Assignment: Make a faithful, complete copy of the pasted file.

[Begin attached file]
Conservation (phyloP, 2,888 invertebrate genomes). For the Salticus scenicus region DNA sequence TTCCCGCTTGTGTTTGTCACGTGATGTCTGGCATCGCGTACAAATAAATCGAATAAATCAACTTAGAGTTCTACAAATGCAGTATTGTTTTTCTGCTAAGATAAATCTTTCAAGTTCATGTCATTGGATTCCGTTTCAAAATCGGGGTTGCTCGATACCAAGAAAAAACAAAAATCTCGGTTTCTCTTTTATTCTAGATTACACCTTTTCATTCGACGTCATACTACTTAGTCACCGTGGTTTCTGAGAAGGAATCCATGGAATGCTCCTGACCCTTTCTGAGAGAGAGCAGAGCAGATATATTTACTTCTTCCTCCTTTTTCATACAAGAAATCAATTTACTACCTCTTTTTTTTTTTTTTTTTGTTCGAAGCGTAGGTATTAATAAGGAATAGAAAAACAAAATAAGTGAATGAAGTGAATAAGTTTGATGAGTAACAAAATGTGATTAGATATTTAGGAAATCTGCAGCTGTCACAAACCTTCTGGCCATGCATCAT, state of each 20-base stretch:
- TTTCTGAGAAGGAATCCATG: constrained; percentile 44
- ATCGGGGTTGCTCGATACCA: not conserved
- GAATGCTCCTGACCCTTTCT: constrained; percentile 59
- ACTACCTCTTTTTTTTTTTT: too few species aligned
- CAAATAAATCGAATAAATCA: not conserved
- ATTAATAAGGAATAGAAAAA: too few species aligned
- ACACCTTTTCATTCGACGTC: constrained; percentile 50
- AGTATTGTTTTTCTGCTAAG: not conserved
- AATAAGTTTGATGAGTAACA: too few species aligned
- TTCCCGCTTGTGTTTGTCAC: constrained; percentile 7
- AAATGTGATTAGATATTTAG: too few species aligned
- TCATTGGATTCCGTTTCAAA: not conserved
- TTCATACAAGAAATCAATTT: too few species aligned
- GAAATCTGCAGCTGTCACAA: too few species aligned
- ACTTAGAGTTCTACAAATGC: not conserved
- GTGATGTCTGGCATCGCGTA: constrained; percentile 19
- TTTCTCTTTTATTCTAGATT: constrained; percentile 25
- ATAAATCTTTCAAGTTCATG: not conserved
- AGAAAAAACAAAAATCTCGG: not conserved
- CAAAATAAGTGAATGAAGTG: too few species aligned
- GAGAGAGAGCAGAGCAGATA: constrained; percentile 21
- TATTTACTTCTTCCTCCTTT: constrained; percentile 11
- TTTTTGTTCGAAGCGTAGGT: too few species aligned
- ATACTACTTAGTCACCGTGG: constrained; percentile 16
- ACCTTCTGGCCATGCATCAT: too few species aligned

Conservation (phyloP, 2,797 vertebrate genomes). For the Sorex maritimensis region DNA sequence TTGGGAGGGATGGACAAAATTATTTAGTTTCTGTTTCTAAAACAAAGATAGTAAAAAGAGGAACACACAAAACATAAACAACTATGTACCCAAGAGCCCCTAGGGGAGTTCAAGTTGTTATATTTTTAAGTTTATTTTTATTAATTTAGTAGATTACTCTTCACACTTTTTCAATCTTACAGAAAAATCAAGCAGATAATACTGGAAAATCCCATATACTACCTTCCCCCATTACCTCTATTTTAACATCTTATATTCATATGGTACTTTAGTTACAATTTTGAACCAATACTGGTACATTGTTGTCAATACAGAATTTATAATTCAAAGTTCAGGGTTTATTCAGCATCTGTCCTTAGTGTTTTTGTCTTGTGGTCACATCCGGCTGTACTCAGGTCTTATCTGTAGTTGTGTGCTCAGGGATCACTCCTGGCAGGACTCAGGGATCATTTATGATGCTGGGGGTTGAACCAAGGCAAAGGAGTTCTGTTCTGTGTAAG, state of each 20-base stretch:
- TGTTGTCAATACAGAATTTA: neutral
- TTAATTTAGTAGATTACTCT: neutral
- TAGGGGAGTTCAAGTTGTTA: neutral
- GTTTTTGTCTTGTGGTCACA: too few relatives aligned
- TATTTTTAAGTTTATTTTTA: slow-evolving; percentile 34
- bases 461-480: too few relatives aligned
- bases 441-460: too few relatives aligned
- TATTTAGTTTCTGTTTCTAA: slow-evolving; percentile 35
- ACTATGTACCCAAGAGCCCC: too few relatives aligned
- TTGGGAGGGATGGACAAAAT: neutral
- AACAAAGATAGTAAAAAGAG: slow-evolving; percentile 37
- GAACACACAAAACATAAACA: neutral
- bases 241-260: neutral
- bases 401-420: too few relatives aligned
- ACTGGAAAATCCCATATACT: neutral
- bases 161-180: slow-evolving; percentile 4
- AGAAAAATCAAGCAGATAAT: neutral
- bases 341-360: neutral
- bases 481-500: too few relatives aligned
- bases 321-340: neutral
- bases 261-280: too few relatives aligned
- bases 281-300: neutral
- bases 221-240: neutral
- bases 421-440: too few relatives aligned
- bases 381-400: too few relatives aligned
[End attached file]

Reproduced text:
Conservation (phyloP, 2,888 invertebrate genomes). For the Salticus scenicus region DNA sequence TTCCCGCTTGTGTTTGTCACGTGATGTCTGGCATCGCGTACAAATAAATCGAATAAATCAACTTAGAGTTCTACAAATGCAGTATTGTTTTTCTGCTAAGATAAATCTTTCAAGTTCATGTCATTGGATTCCGTTTCAAAATCGGGGTTGCTCGATACCAAGAAAAAACAAAAATCTCGGTTTCTCTTTTATTCTAGATTACACCTTTTCATTCGACGTCATACTACTTAGTCACCGTGGTTTCTGAGAAGGAATCCATGGAATGCTCCTGACCCTTTCTGAGAGAGAGCAGAGCAGATATATTTACTTCTTCCTCCTTTTTCATACAAGAAATCAATTTACTACCTCTTTTTTTTTTTTTTTTTGTTCGAAGCGTAGGTATTAATAAGGAATAGAAAAACAAAATAAGTGAATGAAGTGAATAAGTTTGATGAGTAACAAAATGTGATTAGATATTTAGGAAATCTGCAGCTGTCACAAACCTTCTGGCCATGCATCAT, state of each 20-base stretch:
- TTTCTGAGAAGGAATCCATG: constrained; percentile 44
- ATCGGGGTTGCTCGATACCA: not conserved
- GAATGCTCCTGACCCTTTCT: constrained; percentile 59
- ACTACCTCTTTTTTTTTTTT: too few species aligned
- CAAATAAATCGAATAAATCA: not conserved
- ATTAATAAGGAATAGAAAAA: too few species aligned
- ACACCTTTTCATTCGACGTC: constrained; percentile 50
- AGTATTGTTTTTCTGCTAAG: not conserved
- AATAAGTTTGATGAGTAACA: too few species aligned
- TTCCCGCTTGTGTTTGTCAC: constrained; percentile 7
- AAATGTGATTAGATATTTAG: too few species aligned
- TCATTGGATTCCGTTTCAAA: not conserved
- TTCATACAAGAAATCAATTT: too few species aligned
- GAAATCTGCAGCTGTCACAA: too few species aligned
- ACTTAGAGTTCTACAAATGC: not conserved
- GTGATGTCTGGCATCGCGTA: constrained; percentile 19
- TTTCTCTTTTATTCTAGATT: constrained; percentile 25
- ATAAATCTTTCAAGTTCATG: not conserved
- AGAAAAAACAAAAATCTCGG: not conserved
- CAAAATAAGTGAATGAAGTG: too few species aligned
- GAGAGAGAGCAGAGCAGATA: constrained; percentile 21
- TATTTACTTCTTCCTCCTTT: constrained; percentile 11
- TTTTTGTTCGAAGCGTAGGT: too few species aligned
- ATACTACTTAGTCACCGTGG: constrained; percentile 16
- ACCTTCTGGCCATGCATCAT: too few species aligned

Conservation (phyloP, 2,797 vertebrate genomes). For the Sorex maritimensis region DNA sequence TTGGGAGGGATGGACAAAATTATTTAGTTTCTGTTTCTAAAACAAAGATAGTAAAAAGAGGAACACACAAAACATAAACAACTATGTACCCAAGAGCCCCTAGGGGAGTTCAAGTTGTTATATTTTTAAGTTTATTTTTATTAATTTAGTAGATTACTCTTCACACTTTTTCAATCTTACAGAAAAATCAAGCAGATAATACTGGAAAATCCCATATACTACCTTCCCCCATTACCTCTATTTTAACATCTTATATTCATATGGTACTTTAGTTACAATTTTGAACCAATACTGGTACATTGTTGTCAATACAGAATTTATAATTCAAAGTTCAGGGTTTATTCAGCATCTGTCCTTAGTGTTTTTGTCTTGTGGTCACATCCGGCTGTACTCAGGTCTTATCTGTAGTTGTGTGCTCAGGGATCACTCCTGGCAGGACTCAGGGATCATTTATGATGCTGGGGGTTGAACCAAGGCAAAGGAGTTCTGTTCTGTGTAAG, state of each 20-base stretch:
- TGTTGTCAATACAGAATTTA: neutral
- TTAATTTAGTAGATTACTCT: neutral
- TAGGGGAGTTCAAGTTGTTA: neutral
- GTTTTTGTCTTGTGGTCACA: too few relatives aligned
- TATTTTTAAGTTTATTTTTA: slow-evolving; percentile 34
- bases 461-480: too few relatives aligned
- bases 441-460: too few relatives aligned
- TATTTAGTTTCTGTTTCTAA: slow-evolving; percentile 35
- ACTATGTACCCAAGAGCCCC: too few relatives aligned
- TTGGGAGGGATGGACAAAAT: neutral
- AACAAAGATAGTAAAAAGAG: slow-evolving; percentile 37
- GAACACACAAAACATAAACA: neutral
- bases 241-260: neutral
- bases 401-420: too few relatives aligned
- ACTGGAAAATCCCATATACT: neutral
- bases 161-180: slow-evolving; percentile 4
- AGAAAAATCAAGCAGATAAT: neutral
- bases 341-360: neutral
- bases 481-500: too few relatives aligned
- bases 321-340: neutral
- bases 261-280: too few relatives aligned
- bases 281-300: neutral
- bases 221-240: neutral
- bases 421-440: too few relatives aligned
- bases 381-400: too few relatives aligned